Every woman at least once in her life had a question how to (Really) Clean Your Makeup Brushes. Get the look, it’s easier than you think!
We use our makeup brushes every day – dipping them in cosmetics, applying them to our face. Makeup brushes collect dirt, oil, bacteria and other buildup that can cause breakouts and aggravate skin. Seems rather counterintuitive, being they exist to make us pretty! Make cleaning your makeup brushes – regularly – part of your routine.
How often should you clean your makeup brushes?
Makeup brushes are an investment and should be cared for properly. You are applying them to your face daily, and they are a breeding ground for bacteria. Try to clean your brushes at least once a week, if not more often. You will preserve the life of your brushes and help avoid your own chances of getting breakouts and skin irritations.
Baby shampoo is a good back-up
If you don’t have a traditional brush cleaner handy, there’s lots of great gentle substitutes – like baby shampoo! Rinse the shampoo out well and – very important – lay the brushes flat on paper towels to dry. “You do not want the brushes standing upright as they dry or water may run down and loosen the adhesive that holds the brush feral in place, causing the handles to come off,” says celebrity makeup artist and brow guru
“You do not want the brushes standing upright as they dry or water may run down and loosen the adhesive that holds the brush feral in place, causing the handles to come off,” says celebrity makeup artist and brow guru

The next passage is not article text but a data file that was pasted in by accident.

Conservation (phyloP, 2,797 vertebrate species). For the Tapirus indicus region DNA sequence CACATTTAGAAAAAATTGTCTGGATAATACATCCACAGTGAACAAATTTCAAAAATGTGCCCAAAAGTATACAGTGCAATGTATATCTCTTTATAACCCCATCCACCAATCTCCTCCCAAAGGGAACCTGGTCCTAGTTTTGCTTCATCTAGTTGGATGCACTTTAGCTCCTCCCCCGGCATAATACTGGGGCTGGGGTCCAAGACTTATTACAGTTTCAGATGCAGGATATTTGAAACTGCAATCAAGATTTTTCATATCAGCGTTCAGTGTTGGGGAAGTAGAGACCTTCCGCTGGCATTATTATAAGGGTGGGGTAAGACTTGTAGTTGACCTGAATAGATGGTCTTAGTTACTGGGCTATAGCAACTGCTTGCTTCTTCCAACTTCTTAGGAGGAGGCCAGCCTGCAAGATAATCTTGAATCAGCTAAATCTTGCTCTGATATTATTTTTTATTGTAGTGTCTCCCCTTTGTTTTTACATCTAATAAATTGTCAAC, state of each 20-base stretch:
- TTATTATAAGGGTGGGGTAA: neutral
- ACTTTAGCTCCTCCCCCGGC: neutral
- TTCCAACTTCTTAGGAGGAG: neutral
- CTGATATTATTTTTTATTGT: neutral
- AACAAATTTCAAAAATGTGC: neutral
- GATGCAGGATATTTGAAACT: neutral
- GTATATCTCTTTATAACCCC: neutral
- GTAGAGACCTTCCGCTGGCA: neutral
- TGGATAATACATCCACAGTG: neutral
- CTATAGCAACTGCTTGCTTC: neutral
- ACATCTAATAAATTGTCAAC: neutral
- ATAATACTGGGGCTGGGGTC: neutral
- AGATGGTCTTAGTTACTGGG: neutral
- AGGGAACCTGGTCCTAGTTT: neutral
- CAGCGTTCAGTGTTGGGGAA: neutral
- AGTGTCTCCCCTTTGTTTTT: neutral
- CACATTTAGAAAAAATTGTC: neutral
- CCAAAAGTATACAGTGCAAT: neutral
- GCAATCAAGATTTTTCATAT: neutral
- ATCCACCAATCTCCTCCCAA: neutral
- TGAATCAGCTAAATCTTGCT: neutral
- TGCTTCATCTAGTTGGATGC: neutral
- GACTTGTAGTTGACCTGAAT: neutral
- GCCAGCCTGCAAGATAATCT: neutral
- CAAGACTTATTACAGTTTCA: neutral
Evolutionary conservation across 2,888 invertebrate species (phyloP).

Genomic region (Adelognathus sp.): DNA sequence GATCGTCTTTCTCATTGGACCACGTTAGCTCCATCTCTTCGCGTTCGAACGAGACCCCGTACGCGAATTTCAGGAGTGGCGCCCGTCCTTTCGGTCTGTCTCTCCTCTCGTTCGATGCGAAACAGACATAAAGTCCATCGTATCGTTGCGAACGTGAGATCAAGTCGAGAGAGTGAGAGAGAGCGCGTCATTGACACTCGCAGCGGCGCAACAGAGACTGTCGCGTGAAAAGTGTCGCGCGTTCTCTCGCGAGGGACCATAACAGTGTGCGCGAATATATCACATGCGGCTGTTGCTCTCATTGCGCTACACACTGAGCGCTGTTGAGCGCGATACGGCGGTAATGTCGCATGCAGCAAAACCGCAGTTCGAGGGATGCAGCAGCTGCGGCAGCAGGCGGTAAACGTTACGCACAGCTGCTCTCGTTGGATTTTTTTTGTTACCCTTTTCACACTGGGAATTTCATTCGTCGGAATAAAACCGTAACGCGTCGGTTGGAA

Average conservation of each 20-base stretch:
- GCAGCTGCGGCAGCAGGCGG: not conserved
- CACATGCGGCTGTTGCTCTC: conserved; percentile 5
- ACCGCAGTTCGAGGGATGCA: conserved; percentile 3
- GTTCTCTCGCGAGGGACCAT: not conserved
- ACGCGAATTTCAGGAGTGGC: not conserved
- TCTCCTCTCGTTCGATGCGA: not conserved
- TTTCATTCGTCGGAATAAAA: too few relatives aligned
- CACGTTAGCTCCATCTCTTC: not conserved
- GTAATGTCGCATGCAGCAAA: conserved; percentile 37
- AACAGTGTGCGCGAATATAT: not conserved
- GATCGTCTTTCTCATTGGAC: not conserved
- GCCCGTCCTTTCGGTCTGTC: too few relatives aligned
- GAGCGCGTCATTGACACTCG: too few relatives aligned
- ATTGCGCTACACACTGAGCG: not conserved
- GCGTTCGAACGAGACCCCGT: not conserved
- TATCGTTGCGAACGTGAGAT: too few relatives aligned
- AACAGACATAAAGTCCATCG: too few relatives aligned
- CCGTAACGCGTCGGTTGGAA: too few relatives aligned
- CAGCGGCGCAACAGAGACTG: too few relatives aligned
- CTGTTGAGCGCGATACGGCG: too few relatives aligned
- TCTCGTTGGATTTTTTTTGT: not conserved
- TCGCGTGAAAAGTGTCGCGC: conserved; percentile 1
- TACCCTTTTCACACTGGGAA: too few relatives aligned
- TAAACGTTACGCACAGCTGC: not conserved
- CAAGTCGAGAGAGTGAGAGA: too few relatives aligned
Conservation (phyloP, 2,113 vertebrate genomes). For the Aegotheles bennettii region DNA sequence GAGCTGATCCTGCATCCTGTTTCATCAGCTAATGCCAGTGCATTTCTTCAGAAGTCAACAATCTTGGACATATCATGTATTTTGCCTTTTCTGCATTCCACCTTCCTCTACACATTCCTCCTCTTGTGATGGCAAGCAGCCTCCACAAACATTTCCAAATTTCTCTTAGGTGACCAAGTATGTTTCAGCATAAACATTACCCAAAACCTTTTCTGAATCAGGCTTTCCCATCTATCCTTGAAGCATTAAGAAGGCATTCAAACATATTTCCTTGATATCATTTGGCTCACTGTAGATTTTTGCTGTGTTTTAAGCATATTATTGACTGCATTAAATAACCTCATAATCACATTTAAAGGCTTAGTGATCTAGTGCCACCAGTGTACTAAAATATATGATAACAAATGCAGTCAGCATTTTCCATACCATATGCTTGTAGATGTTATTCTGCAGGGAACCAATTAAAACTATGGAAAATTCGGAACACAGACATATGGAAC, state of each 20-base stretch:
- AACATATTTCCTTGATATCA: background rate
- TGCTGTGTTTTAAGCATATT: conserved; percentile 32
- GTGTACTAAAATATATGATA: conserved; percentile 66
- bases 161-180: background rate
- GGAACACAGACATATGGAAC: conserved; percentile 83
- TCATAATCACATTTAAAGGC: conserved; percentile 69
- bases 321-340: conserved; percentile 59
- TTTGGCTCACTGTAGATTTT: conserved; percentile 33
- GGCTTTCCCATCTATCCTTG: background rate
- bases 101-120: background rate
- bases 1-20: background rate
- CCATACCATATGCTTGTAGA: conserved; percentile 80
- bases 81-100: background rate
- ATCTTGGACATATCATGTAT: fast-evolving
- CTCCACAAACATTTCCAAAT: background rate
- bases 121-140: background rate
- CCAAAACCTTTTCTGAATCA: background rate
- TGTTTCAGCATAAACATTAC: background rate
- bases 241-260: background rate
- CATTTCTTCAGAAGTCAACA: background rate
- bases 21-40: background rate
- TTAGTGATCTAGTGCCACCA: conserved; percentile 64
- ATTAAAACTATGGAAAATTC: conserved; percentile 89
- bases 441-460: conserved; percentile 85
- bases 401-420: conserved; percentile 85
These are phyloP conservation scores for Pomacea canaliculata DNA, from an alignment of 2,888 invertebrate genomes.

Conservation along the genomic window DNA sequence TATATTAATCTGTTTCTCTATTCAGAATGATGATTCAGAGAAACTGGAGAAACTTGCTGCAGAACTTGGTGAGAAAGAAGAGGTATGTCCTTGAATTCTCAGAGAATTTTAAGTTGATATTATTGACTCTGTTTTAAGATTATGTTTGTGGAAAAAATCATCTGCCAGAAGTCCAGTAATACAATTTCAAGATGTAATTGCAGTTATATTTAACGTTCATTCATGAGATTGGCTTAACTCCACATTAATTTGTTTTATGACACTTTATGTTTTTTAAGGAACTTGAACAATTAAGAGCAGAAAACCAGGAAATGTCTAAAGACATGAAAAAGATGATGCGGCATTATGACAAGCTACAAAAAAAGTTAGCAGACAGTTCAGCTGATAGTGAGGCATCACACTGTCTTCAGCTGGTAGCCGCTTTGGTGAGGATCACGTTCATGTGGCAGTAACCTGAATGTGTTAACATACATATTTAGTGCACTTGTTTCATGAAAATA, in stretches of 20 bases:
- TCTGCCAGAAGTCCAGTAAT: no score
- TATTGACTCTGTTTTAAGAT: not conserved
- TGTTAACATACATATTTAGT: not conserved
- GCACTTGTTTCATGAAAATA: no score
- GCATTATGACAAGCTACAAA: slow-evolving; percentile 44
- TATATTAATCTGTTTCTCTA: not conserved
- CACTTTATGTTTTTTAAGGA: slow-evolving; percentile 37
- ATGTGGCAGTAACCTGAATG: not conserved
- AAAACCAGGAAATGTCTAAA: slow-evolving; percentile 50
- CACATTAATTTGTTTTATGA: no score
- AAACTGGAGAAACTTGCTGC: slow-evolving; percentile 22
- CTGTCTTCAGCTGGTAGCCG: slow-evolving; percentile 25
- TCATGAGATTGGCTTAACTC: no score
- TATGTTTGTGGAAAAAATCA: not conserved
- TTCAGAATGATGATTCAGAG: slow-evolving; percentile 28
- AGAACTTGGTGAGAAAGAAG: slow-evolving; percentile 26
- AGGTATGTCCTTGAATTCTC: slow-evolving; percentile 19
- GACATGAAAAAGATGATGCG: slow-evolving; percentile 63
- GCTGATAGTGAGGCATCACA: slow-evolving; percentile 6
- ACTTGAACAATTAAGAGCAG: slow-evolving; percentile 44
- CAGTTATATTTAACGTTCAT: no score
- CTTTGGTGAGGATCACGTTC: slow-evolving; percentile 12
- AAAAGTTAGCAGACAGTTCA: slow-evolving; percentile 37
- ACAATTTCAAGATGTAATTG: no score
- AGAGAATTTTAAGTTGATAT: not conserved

Give your brushes some extra TLC
“For a deep cleanse, I pour alcohol in a shallow bowl and swish brushes back and forth,” says Mehron makeup artist Margi Tobey. Wipe down brush handles with alcohol as well. Then use a solid brush shampoo. Tobey recommends Clean Brush shampoo in olive oil formula, lavender scent. The olive oil soap breaks down the makeup deep in the brush. “Remember it’s always important to use lukewarm water. Hot water can damage the bristles. Don’t let the water hit above the shaft or metal part because the glue can loosen and brush can fall apart. Begin by wetting the brush in lukewarm water, wet the soap, swoosh around in the jar and rinse. I like to rinse the brush while swirling in the palm of my hand till clean,” says Tobey. Always complete by removing all excess water and lay on a towel hanging over the edge of a table or counter so the air circulates and dries them faster. Never stand brushes up to dry. The water will get in the handle and it will fall apart. Keep in mind your brushes will take some time to dry, so you will want to wash at night, not during your morning routine.
Hot water can damage the bristles. Don’t let the water hit above the shaft or metal part because the glue can loosen and brush can fall apart. Begin by wetting the brush in lukewarm water, wet the soap, swoosh around in the jar and rinse. I like to rinse the brush while swirling in the palm of my hand till clean,” says Tobey. Always complete by removing all excess water and lay on a towel hanging over the edge of a table or counter so the air circulates and dries them faster. Never stand brushes up to dry. The water will get in the handle and it will fall apart. Keep in mind your brushes will take some time to dry, so you will want to wash at night, not during your morning routine.